16 million copies sold worldwide of Frampton Comes Alive. The album, recorded on the 1975 U.S. tour, debuts on Jan. 6, 1976, five years after Peter Frampton leaves Humble Pie. Ironically, the final album he released with Humble Pie was a live one, 1971's Performance: Rockin' the Fillmore. It didn't do so well.


• Mid-1977: The Police dye their hair blond for a chewing- gum commercial. The exposure boosts their debut single, Fall Out, which sells 70,000 copies and gets them signed to a record deal and relentless U.S. touring a year later.


• 1978: After using the names Feedback and Hype, four Dublin high- school seniors settle on the name U2. A U.S. tour follows in '81, but they don't take off until Red Rocks in 1983.


• Dec. 14, 1979: The Clash release London Calling, considered the classic punk album of all time, then storm the U.S. with a series of legendary shows. Train in Vain becomes a hit, setting up Combat Rock as a breakthrough years later.


• 1981: Duran Duran's leading-edge video for Girls on Film makes the song almost palatable and the band superstars on this side of the pond.


• 1982: Culture Club breaks through with Do You Really Want To Hurt Me?. Bow Wow Wow charts with a remake of I Want Candy, dooming us to two decades of dreadful commercials and further remakes by talentless teen idols.


• Summer, 1983: Annie Lennox of the Eurythmics scares the heck out of everyone with her cold stare and riding crop in the Sweet Dreams (Are Made of This) video. The song soars to No. 1 anyway as the Eurythmics sweep America.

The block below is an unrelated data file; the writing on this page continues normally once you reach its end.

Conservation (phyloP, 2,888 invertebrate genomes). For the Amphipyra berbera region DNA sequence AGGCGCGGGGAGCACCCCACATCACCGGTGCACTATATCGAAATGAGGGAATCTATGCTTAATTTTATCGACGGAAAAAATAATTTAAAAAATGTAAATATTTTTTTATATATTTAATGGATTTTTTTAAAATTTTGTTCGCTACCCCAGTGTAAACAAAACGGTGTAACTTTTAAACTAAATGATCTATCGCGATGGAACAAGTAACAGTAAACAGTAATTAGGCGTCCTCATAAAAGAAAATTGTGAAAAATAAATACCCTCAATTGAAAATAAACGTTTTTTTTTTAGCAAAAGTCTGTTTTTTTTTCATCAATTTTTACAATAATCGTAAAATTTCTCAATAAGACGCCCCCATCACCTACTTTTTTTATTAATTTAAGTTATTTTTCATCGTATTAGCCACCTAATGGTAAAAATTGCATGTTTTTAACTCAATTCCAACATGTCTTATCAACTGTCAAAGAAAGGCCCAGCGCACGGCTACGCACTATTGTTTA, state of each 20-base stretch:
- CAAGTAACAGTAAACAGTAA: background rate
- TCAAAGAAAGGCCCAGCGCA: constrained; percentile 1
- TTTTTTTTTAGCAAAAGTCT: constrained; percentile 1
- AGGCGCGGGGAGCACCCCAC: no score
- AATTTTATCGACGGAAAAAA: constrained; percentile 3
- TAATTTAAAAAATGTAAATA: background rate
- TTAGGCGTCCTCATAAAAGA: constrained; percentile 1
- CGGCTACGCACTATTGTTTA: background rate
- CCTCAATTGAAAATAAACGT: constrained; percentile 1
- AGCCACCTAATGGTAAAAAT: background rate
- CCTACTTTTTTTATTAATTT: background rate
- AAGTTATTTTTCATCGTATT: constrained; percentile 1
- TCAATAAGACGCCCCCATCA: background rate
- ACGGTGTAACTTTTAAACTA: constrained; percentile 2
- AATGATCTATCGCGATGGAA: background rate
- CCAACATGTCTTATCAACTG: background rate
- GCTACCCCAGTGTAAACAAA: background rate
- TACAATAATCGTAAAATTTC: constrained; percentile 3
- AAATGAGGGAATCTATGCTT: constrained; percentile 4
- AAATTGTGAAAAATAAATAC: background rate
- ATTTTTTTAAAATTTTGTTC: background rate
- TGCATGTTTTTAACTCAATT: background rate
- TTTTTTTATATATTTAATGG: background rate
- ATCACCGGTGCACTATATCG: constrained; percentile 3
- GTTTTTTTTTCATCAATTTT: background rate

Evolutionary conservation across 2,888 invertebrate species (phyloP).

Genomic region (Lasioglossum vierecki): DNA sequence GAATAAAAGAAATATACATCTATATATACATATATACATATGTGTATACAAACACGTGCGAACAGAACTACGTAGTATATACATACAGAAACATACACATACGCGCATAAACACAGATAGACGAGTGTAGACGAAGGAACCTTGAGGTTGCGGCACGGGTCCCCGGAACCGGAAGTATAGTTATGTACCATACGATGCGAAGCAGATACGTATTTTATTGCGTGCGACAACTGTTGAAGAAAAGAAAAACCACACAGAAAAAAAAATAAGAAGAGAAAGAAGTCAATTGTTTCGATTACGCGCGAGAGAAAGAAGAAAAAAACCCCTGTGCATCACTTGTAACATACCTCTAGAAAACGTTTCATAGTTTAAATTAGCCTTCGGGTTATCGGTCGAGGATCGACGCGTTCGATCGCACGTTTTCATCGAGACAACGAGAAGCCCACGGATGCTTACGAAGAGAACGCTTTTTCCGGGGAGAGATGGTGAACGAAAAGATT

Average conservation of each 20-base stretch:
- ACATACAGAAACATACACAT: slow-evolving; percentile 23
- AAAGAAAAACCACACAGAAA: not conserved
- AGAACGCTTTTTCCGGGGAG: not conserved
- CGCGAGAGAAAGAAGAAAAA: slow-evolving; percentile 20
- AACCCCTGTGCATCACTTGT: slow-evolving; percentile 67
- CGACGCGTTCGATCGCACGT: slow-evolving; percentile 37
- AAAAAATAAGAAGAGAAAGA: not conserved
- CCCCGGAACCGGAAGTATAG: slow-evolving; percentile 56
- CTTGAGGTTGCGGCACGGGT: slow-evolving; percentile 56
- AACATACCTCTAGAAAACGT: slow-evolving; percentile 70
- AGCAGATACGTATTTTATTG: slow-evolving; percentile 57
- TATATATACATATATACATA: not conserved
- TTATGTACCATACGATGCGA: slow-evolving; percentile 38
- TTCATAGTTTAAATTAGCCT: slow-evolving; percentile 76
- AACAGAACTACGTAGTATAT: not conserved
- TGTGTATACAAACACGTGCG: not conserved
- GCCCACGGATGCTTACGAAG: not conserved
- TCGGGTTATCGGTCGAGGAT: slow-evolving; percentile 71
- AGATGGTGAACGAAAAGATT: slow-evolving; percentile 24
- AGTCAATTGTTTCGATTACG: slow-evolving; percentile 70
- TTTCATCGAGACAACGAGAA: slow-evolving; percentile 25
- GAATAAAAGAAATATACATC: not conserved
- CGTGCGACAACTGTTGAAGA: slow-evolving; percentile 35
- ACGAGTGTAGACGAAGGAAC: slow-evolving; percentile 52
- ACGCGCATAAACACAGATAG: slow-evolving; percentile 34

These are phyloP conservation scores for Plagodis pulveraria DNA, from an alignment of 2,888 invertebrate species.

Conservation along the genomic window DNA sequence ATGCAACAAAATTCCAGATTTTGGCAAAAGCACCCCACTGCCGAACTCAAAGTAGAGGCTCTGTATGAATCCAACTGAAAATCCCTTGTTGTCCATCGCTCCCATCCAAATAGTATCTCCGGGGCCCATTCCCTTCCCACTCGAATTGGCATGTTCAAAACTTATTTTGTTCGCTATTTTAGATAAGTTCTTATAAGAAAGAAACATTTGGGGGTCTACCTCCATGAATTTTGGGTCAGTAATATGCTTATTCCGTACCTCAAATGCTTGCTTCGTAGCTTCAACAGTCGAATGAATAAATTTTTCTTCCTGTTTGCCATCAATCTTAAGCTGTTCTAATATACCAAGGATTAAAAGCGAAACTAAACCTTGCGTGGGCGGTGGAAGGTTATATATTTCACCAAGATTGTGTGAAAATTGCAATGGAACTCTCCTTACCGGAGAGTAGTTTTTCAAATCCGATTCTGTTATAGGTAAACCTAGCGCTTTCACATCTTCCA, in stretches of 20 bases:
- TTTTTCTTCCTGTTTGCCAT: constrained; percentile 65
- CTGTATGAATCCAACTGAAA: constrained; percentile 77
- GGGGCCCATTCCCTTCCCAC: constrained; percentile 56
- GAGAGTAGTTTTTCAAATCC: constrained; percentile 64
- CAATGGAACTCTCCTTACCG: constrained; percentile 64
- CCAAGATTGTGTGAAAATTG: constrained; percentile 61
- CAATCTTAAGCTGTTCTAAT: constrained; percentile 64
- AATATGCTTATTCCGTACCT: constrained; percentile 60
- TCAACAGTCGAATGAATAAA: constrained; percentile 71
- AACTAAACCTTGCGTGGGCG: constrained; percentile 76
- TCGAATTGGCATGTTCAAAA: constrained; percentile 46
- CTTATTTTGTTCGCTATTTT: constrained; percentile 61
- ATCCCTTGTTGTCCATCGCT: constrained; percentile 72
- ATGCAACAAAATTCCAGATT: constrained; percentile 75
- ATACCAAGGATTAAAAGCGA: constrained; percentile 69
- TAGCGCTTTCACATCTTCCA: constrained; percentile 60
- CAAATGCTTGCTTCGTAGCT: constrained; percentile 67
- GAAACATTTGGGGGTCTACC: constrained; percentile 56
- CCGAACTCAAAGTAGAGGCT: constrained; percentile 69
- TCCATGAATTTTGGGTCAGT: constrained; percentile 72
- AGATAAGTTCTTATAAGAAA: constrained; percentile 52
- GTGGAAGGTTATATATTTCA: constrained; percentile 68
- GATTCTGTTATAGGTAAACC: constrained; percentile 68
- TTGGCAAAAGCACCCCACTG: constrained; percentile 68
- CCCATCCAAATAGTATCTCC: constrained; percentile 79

• May 28, 1983: The Clash break up backstage after playing the US Festival in Southern California, though Joe Strummer will use the band name for three more years.


• June 15, 1986: The Police re-form for three final shows, the last being at an Amnesty International benefit at Giants Stadium in New Jersey. Broadcast live on MTV, it definitely showed the thrill was gone.


• 1993: Radiohead's self-loathing Creep becomes a hit on Southern California's KROQ and brands the band as a one-hit mope-rock wonder, but brilliant albums such as The Bends and OK Computer prove the naysayers very wrong.


• 1997: After becoming big in England, the Spice Girls launch a mini-invasion of the U.S. with Wannabe. If you can name all five spices, may God have mercy on you.


• July 10, 2000: Parachutes, the debut album from Coldplay, is released after the success of the single Yellow.


• November, 2006: James Blunt, KT Tunstall and Corrine Bailey Rae, all from Great Britain, are poised to be nominees for this year's Grammy Award for best new artist.



- Timeline compiled by News pop music critic Mark Brown


Waves of music


The British Invasion started in the early '60s, but waves keep coming:


• First invasion (1964-66): The Beatles, Rolling Stones, The Kinks, The Who, Dave Clark Five, The Yardbirds, Cream, The Faces, David Bowie


• Aftershocks (1966-70): Led Zeppelin, Jethro Tull, Moody Blues, Elton John, Peter Frampton, Bee Gees, Rod Stewart (solo).


• Second wave (1976-78): Elvis Costello & the Attractions, The Police, The Clash, the Sex Pistols, U2


• Aftershocks (Since 1981): Duran Duran, Culture Club, The Cure, New Order, Depeche Mode, Spice Girls, Radiohead, Coldplay


The Who


• When and where: 7 p.m. Tuesday, Pepsi Center


• Cost: $52, $77, $97, $202


• Of note: The Pretenders open the show


• Information: 303-830- 8497 or http://www.ticketmaster.com



Link to comment
Share on other sites

Create an account or sign in to comment

You need to be a member in order to leave a comment

Create an account

Sign up for a new account in our community. It's easy!

Register a new account

Sign in

Already have an account? Sign in here.

Sign In Now

  • Create New...